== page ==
We’ve spoken about the whys and wherefores of LDC Via already, but some of the use cases we mentioned in our last post probably bear some expansion. So let’s do that.
1. Re-homing historical data from servers that are being retired A number of organisations maintain Domino infrastructure purely so that they can reference data held thereon—no new development, no real activity, but they need to “keep the lights on”. These servers may be poorly-supported, may not have robust back-up, and can even be running out-dated or un-patched infrastructure (I think many of us have heard about Domino 6 or 7 boxes still running in production). So why not kick those boxes into touch and serve up your data in a modern, cost-effective manner (with support)?
2. Archiving data from Notes & Domino applications that have grown too large for Domino There are all manner of tips ’n’ tricks to make your applications scale. Ultimately however, there are some limitations in our venerable platform, and it is not the solution for every hosting use-case.
The mark of a successful Domino application is one that has lasted years and become overloaded with documents. Why not give the old app a new lease of life? Move historical data off to a platform like LDC Via, and let your Domino application’s view indices breathe once more.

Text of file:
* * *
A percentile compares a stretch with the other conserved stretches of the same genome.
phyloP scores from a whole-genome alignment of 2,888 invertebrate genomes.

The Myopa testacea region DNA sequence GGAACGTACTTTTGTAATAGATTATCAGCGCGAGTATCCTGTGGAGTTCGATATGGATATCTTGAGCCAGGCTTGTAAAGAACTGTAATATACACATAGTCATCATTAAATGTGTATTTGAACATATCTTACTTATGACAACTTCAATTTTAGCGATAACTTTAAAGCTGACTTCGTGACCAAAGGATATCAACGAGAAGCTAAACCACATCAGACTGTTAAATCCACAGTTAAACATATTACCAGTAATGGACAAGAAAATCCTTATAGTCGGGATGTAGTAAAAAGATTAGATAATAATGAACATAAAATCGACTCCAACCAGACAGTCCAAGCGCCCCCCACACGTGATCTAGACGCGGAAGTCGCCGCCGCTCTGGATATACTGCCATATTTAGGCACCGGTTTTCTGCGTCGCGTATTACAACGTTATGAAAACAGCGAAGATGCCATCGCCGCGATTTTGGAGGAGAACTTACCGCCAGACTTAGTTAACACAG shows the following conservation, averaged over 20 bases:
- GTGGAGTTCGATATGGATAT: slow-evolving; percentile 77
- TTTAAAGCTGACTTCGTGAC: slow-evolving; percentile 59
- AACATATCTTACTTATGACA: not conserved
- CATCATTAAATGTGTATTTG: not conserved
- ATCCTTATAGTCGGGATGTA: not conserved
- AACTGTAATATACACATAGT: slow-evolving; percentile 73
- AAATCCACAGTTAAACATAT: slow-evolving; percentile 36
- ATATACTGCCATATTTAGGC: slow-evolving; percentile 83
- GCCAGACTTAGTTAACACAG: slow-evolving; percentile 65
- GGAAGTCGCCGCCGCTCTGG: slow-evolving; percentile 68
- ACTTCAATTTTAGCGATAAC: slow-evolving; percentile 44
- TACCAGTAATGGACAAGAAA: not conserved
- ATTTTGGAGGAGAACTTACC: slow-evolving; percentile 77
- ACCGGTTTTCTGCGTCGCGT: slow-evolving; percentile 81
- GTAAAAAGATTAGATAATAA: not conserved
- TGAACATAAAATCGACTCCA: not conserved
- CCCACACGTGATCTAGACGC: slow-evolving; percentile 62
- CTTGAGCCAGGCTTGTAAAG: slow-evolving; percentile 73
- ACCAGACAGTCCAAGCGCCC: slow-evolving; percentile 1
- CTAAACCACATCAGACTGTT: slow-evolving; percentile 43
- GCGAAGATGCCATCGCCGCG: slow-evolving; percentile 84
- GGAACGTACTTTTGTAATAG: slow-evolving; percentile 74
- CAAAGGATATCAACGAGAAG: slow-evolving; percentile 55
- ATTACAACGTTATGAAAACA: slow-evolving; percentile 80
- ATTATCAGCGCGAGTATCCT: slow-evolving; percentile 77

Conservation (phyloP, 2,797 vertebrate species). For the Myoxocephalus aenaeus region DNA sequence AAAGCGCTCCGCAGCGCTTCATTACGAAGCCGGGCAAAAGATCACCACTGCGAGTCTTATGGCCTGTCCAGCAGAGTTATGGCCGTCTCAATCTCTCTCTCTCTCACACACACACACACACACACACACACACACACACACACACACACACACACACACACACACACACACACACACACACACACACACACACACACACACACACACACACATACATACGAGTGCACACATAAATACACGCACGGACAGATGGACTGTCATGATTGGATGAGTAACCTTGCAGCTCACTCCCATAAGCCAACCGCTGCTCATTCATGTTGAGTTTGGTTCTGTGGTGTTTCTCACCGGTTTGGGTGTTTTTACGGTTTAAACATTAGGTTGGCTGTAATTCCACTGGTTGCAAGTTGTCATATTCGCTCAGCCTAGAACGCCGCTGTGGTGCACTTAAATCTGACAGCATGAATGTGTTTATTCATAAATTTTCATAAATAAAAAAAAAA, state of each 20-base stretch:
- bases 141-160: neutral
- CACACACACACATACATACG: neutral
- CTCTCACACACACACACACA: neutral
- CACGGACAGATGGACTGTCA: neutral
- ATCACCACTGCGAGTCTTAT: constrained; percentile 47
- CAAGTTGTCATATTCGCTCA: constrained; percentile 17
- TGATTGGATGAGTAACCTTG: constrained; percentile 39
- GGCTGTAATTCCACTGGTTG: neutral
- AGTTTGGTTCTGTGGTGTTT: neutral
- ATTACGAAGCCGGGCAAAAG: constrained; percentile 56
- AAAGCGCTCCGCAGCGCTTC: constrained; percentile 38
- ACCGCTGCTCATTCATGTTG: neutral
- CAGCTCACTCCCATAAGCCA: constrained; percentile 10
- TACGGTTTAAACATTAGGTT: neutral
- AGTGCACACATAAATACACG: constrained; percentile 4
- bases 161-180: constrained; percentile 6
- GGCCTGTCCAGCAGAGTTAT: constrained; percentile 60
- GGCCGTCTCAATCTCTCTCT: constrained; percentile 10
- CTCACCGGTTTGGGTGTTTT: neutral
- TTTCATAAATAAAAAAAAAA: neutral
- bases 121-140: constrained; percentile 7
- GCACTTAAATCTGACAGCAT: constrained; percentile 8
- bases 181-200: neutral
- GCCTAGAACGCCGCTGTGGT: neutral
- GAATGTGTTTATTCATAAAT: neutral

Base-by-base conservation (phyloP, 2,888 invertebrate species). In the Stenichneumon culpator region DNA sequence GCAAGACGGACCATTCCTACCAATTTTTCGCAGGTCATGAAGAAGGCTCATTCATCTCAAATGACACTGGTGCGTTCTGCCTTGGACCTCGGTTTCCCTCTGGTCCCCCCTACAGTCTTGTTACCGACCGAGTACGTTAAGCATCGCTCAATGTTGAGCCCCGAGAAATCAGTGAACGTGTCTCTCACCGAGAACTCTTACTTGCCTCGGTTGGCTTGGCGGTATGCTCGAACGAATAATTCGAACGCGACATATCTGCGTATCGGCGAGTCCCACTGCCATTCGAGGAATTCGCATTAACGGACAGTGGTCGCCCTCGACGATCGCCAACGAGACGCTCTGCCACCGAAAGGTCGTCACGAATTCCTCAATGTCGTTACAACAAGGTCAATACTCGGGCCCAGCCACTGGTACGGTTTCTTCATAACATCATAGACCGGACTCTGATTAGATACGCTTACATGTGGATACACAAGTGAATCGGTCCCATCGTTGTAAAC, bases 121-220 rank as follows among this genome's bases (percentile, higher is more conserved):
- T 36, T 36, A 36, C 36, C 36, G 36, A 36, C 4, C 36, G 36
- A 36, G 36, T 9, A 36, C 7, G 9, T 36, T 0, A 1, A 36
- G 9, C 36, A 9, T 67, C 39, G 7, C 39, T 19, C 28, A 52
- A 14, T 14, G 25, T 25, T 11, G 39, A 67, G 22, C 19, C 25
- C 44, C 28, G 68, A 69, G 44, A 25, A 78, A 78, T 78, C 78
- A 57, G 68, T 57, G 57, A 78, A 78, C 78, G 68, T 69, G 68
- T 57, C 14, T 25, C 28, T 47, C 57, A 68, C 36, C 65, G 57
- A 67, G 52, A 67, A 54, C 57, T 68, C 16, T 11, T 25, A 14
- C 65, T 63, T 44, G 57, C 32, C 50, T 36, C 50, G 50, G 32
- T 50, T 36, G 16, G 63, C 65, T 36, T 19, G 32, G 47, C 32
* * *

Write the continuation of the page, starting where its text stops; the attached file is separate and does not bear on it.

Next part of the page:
(Incidentally, if this use-case is especially of interest, do look out for our LDC Via-XPages integration demo on this very site)
3. Integrating Domino-based data with other applications Domino can be a bit of a silo. Sure, there are ways of surfacing its data in other environments, but that can get tricky fast. Pushing selected data to LDC Via, with its REST API layer and pleasing user interface could be a solution here. All modern application platforms play well with REST-ful systems, and Via provides a platform for customisation and extension as you see fit.
5. Migration of Domino applications to other stacks for increased interoperability and performance Current environments include the MEAN stack, and this has a vibrant user-base. Why not take advantage of these skills and opportunities? This means granting Domino data access to a new generation of developers.
6. Exposing ‘IBM Notes’ application data to non-Notes clients (e.g. web and mobile) As per item #4, a lot of corporate data may only be accessible via IBM Notes clients inside the firewall. You could Domino-enable such applications in a bid to move away from fat clients. Or perhaps your organisation has a target platform for projects that doesn’t include Domino? Well, LDC Via could be an option.